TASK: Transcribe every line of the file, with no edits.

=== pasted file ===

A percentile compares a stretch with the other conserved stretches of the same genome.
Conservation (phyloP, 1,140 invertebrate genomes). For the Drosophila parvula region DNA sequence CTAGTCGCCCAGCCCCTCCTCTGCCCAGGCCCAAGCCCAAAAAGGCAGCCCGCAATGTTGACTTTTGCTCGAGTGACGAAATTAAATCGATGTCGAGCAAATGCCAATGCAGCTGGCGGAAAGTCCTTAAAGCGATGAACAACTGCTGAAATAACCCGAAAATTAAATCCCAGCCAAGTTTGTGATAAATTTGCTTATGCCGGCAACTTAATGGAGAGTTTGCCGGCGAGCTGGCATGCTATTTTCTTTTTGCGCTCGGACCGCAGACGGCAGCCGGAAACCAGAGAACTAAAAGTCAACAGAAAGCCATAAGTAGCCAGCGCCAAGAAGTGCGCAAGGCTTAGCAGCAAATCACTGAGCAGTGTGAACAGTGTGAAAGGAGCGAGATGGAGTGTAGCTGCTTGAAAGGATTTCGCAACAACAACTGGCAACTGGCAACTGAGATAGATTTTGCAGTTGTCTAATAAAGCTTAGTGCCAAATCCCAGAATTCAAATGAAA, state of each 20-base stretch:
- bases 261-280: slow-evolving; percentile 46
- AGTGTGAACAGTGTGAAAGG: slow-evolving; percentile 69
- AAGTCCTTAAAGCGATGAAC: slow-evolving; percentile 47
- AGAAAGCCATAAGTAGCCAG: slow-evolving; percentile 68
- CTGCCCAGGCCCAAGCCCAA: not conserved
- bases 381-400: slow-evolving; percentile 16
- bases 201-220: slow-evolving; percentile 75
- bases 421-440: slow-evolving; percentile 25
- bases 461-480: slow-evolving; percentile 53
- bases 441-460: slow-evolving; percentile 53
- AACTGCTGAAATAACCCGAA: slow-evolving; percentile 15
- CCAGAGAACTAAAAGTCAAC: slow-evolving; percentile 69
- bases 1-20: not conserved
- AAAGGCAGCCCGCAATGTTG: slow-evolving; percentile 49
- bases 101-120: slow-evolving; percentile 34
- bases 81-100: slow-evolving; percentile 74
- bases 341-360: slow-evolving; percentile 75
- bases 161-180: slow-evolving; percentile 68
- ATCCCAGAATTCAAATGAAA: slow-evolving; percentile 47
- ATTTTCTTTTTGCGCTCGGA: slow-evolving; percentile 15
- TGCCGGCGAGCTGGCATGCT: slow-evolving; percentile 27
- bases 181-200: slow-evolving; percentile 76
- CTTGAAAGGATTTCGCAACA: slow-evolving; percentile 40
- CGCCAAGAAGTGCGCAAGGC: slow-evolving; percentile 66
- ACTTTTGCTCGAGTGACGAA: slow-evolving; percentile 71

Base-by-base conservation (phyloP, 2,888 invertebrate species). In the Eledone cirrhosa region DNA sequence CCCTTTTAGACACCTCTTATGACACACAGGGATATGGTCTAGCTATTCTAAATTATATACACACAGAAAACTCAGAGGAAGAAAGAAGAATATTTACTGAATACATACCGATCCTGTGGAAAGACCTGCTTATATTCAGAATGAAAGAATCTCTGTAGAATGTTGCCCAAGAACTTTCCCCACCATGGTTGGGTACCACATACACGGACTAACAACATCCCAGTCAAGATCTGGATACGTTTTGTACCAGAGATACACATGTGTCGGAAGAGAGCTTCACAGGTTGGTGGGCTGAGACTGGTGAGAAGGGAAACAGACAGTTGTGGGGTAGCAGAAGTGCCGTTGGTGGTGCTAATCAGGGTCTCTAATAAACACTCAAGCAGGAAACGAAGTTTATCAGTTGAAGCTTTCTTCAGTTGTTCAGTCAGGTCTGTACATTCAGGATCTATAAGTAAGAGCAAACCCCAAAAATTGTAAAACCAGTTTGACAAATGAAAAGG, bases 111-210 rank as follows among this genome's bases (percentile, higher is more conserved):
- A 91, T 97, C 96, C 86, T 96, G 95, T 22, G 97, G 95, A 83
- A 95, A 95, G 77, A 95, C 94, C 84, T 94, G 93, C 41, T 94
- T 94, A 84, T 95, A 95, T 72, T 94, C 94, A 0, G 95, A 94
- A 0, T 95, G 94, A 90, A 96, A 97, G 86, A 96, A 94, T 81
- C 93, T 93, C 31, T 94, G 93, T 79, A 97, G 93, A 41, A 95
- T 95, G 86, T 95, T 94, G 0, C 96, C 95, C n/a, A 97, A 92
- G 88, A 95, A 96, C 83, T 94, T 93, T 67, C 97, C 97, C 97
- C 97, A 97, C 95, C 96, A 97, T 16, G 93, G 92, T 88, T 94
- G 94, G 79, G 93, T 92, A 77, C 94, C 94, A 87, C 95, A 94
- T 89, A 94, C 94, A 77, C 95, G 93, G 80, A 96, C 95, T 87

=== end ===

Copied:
A percentile compares a stretch with the other conserved stretches of the same genome.
Conservation (phyloP, 1,140 invertebrate genomes). For the Drosophila parvula region DNA sequence CTAGTCGCCCAGCCCCTCCTCTGCCCAGGCCCAAGCCCAAAAAGGCAGCCCGCAATGTTGACTTTTGCTCGAGTGACGAAATTAAATCGATGTCGAGCAAATGCCAATGCAGCTGGCGGAAAGTCCTTAAAGCGATGAACAACTGCTGAAATAACCCGAAAATTAAATCCCAGCCAAGTTTGTGATAAATTTGCTTATGCCGGCAACTTAATGGAGAGTTTGCCGGCGAGCTGGCATGCTATTTTCTTTTTGCGCTCGGACCGCAGACGGCAGCCGGAAACCAGAGAACTAAAAGTCAACAGAAAGCCATAAGTAGCCAGCGCCAAGAAGTGCGCAAGGCTTAGCAGCAAATCACTGAGCAGTGTGAACAGTGTGAAAGGAGCGAGATGGAGTGTAGCTGCTTGAAAGGATTTCGCAACAACAACTGGCAACTGGCAACTGAGATAGATTTTGCAGTTGTCTAATAAAGCTTAGTGCCAAATCCCAGAATTCAAATGAAA, state of each 20-base stretch:
- bases 261-280: slow-evolving; percentile 46
- AGTGTGAACAGTGTGAAAGG: slow-evolving; percentile 69
- AAGTCCTTAAAGCGATGAAC: slow-evolving; percentile 47
- AGAAAGCCATAAGTAGCCAG: slow-evolving; percentile 68
- CTGCCCAGGCCCAAGCCCAA: not conserved
- bases 381-400: slow-evolving; percentile 16
- bases 201-220: slow-evolving; percentile 75
- bases 421-440: slow-evolving; percentile 25
- bases 461-480: slow-evolving; percentile 53
- bases 441-460: slow-evolving; percentile 53
- AACTGCTGAAATAACCCGAA: slow-evolving; percentile 15
- CCAGAGAACTAAAAGTCAAC: slow-evolving; percentile 69
- bases 1-20: not conserved
- AAAGGCAGCCCGCAATGTTG: slow-evolving; percentile 49
- bases 101-120: slow-evolving; percentile 34
- bases 81-100: slow-evolving; percentile 74
- bases 341-360: slow-evolving; percentile 75
- bases 161-180: slow-evolving; percentile 68
- ATCCCAGAATTCAAATGAAA: slow-evolving; percentile 47
- ATTTTCTTTTTGCGCTCGGA: slow-evolving; percentile 15
- TGCCGGCGAGCTGGCATGCT: slow-evolving; percentile 27
- bases 181-200: slow-evolving; percentile 76
- CTTGAAAGGATTTCGCAACA: slow-evolving; percentile 40
- CGCCAAGAAGTGCGCAAGGC: slow-evolving; percentile 66
- ACTTTTGCTCGAGTGACGAA: slow-evolving; percentile 71

Base-by-base conservation (phyloP, 2,888 invertebrate species). In the Eledone cirrhosa region DNA sequence CCCTTTTAGACACCTCTTATGACACACAGGGATATGGTCTAGCTATTCTAAATTATATACACACAGAAAACTCAGAGGAAGAAAGAAGAATATTTACTGAATACATACCGATCCTGTGGAAAGACCTGCTTATATTCAGAATGAAAGAATCTCTGTAGAATGTTGCCCAAGAACTTTCCCCACCATGGTTGGGTACCACATACACGGACTAACAACATCCCAGTCAAGATCTGGATACGTTTTGTACCAGAGATACACATGTGTCGGAAGAGAGCTTCACAGGTTGGTGGGCTGAGACTGGTGAGAAGGGAAACAGACAGTTGTGGGGTAGCAGAAGTGCCGTTGGTGGTGCTAATCAGGGTCTCTAATAAACACTCAAGCAGGAAACGAAGTTTATCAGTTGAAGCTTTCTTCAGTTGTTCAGTCAGGTCTGTACATTCAGGATCTATAAGTAAGAGCAAACCCCAAAAATTGTAAAACCAGTTTGACAAATGAAAAGG, bases 111-210 rank as follows among this genome's bases (percentile, higher is more conserved):
- A 91, T 97, C 96, C 86, T 96, G 95, T 22, G 97, G 95, A 83
- A 95, A 95, G 77, A 95, C 94, C 84, T 94, G 93, C 41, T 94
- T 94, A 84, T 95, A 95, T 72, T 94, C 94, A 0, G 95, A 94
- A 0, T 95, G 94, A 90, A 96, A 97, G 86, A 96, A 94, T 81
- C 93, T 93, C 31, T 94, G 93, T 79, A 97, G 93, A 41, A 95
- T 95, G 86, T 95, T 94, G 0, C 96, C 95, C n/a, A 97, A 92
- G 88, A 95, A 96, C 83, T 94, T 93, T 67, C 97, C 97, C 97
- C 97, A 97, C 95, C 96, A 97, T 16, G 93, G 92, T 88, T 94
- G 94, G 79, G 93, T 92, A 77, C 94, C 94, A 87, C 95, A 94
- T 89, A 94, C 94, A 77, C 95, G 93, G 80, A 96, C 95, T 87